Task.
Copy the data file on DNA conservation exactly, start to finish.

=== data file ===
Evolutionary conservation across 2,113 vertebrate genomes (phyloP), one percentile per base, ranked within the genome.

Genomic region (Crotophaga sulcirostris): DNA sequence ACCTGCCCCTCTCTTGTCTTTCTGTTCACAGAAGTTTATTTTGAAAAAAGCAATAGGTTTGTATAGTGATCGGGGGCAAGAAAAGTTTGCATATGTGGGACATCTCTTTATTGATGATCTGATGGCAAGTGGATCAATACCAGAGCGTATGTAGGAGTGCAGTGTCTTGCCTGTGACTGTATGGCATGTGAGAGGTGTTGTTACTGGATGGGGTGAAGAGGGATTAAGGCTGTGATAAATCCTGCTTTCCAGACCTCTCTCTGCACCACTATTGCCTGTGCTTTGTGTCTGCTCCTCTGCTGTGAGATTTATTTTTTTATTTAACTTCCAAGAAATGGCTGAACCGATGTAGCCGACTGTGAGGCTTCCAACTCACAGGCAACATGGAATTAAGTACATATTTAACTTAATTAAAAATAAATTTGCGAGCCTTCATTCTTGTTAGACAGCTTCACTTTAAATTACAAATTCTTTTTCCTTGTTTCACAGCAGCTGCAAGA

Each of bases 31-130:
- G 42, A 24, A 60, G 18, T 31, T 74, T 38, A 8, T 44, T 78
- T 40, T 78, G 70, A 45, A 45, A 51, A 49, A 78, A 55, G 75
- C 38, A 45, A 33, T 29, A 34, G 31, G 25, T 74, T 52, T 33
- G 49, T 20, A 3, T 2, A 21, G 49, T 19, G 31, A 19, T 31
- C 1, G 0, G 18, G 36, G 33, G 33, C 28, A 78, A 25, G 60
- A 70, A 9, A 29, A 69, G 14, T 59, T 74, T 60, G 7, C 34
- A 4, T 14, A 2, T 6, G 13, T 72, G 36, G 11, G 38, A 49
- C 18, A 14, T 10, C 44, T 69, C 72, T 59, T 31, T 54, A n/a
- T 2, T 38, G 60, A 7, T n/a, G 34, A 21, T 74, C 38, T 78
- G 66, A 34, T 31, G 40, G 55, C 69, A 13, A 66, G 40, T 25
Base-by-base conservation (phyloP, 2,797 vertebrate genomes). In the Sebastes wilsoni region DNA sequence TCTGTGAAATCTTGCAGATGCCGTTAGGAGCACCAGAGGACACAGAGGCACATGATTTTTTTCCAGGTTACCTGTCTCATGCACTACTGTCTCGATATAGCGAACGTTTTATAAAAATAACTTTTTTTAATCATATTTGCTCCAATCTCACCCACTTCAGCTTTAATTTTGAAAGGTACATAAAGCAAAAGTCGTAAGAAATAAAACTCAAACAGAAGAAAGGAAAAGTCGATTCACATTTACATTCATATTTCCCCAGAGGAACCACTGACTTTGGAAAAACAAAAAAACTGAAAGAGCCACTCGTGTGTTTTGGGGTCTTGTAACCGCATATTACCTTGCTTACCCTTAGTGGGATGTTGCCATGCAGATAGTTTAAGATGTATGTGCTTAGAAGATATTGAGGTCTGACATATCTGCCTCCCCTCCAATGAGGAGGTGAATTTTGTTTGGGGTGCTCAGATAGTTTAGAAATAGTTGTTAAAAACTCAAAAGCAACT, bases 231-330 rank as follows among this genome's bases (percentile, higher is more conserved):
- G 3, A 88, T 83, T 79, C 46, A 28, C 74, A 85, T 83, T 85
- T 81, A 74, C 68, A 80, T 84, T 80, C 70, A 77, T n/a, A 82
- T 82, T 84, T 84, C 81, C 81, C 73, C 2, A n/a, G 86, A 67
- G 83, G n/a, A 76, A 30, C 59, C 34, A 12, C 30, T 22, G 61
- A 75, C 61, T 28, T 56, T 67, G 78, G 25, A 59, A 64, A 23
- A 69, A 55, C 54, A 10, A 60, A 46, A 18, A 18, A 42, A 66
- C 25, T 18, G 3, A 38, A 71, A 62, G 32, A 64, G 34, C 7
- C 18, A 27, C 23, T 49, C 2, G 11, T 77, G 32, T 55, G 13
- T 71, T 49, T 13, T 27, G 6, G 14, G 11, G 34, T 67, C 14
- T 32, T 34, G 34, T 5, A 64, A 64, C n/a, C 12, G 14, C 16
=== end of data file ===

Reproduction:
Evolutionary conservation across 2,113 vertebrate genomes (phyloP), one percentile per base, ranked within the genome.

Genomic region (Crotophaga sulcirostris): DNA sequence ACCTGCCCCTCTCTTGTCTTTCTGTTCACAGAAGTTTATTTTGAAAAAAGCAATAGGTTTGTATAGTGATCGGGGGCAAGAAAAGTTTGCATATGTGGGACATCTCTTTATTGATGATCTGATGGCAAGTGGATCAATACCAGAGCGTATGTAGGAGTGCAGTGTCTTGCCTGTGACTGTATGGCATGTGAGAGGTGTTGTTACTGGATGGGGTGAAGAGGGATTAAGGCTGTGATAAATCCTGCTTTCCAGACCTCTCTCTGCACCACTATTGCCTGTGCTTTGTGTCTGCTCCTCTGCTGTGAGATTTATTTTTTTATTTAACTTCCAAGAAATGGCTGAACCGATGTAGCCGACTGTGAGGCTTCCAACTCACAGGCAACATGGAATTAAGTACATATTTAACTTAATTAAAAATAAATTTGCGAGCCTTCATTCTTGTTAGACAGCTTCACTTTAAATTACAAATTCTTTTTCCTTGTTTCACAGCAGCTGCAAGA

Each of bases 31-130:
- G 42, A 24, A 60, G 18, T 31, T 74, T 38, A 8, T 44, T 78
- T 40, T 78, G 70, A 45, A 45, A 51, A 49, A 78, A 55, G 75
- C 38, A 45, A 33, T 29, A 34, G 31, G 25, T 74, T 52, T 33
- G 49, T 20, A 3, T 2, A 21, G 49, T 19, G 31, A 19, T 31
- C 1, G 0, G 18, G 36, G 33, G 33, C 28, A 78, A 25, G 60
- A 70, A 9, A 29, A 69, G 14, T 59, T 74, T 60, G 7, C 34
- A 4, T 14, A 2, T 6, G 13, T 72, G 36, G 11, G 38, A 49
- C 18, A 14, T 10, C 44, T 69, C 72, T 59, T 31, T 54, A n/a
- T 2, T 38, G 60, A 7, T n/a, G 34, A 21, T 74, C 38, T 78
- G 66, A 34, T 31, G 40, G 55, C 69, A 13, A 66, G 40, T 25
Base-by-base conservation (phyloP, 2,797 vertebrate genomes). In the Sebastes wilsoni region DNA sequence TCTGTGAAATCTTGCAGATGCCGTTAGGAGCACCAGAGGACACAGAGGCACATGATTTTTTTCCAGGTTACCTGTCTCATGCACTACTGTCTCGATATAGCGAACGTTTTATAAAAATAACTTTTTTTAATCATATTTGCTCCAATCTCACCCACTTCAGCTTTAATTTTGAAAGGTACATAAAGCAAAAGTCGTAAGAAATAAAACTCAAACAGAAGAAAGGAAAAGTCGATTCACATTTACATTCATATTTCCCCAGAGGAACCACTGACTTTGGAAAAACAAAAAAACTGAAAGAGCCACTCGTGTGTTTTGGGGTCTTGTAACCGCATATTACCTTGCTTACCCTTAGTGGGATGTTGCCATGCAGATAGTTTAAGATGTATGTGCTTAGAAGATATTGAGGTCTGACATATCTGCCTCCCCTCCAATGAGGAGGTGAATTTTGTTTGGGGTGCTCAGATAGTTTAGAAATAGTTGTTAAAAACTCAAAAGCAACT, bases 231-330 rank as follows among this genome's bases (percentile, higher is more conserved):
- G 3, A 88, T 83, T 79, C 46, A 28, C 74, A 85, T 83, T 85
- T 81, A 74, C 68, A 80, T 84, T 80, C 70, A 77, T n/a, A 82
- T 82, T 84, T 84, C 81, C 81, C 73, C 2, A n/a, G 86, A 67
- G 83, G n/a, A 76, A 30, C 59, C 34, A 12, C 30, T 22, G 61
- A 75, C 61, T 28, T 56, T 67, G 78, G 25, A 59, A 64, A 23
- A 69, A 55, C 54, A 10, A 60, A 46, A 18, A 18, A 42, A 66
- C 25, T 18, G 3, A 38, A 71, A 62, G 32, A 64, G 34, C 7
- C 18, A 27, C 23, T 49, C 2, G 11, T 77, G 32, T 55, G 13
- T 71, T 49, T 13, T 27, G 6, G 14, G 11, G 34, T 67, C 14
- T 32, T 34, G 34, T 5, A 64, A 64, C n/a, C 12, G 14, C 16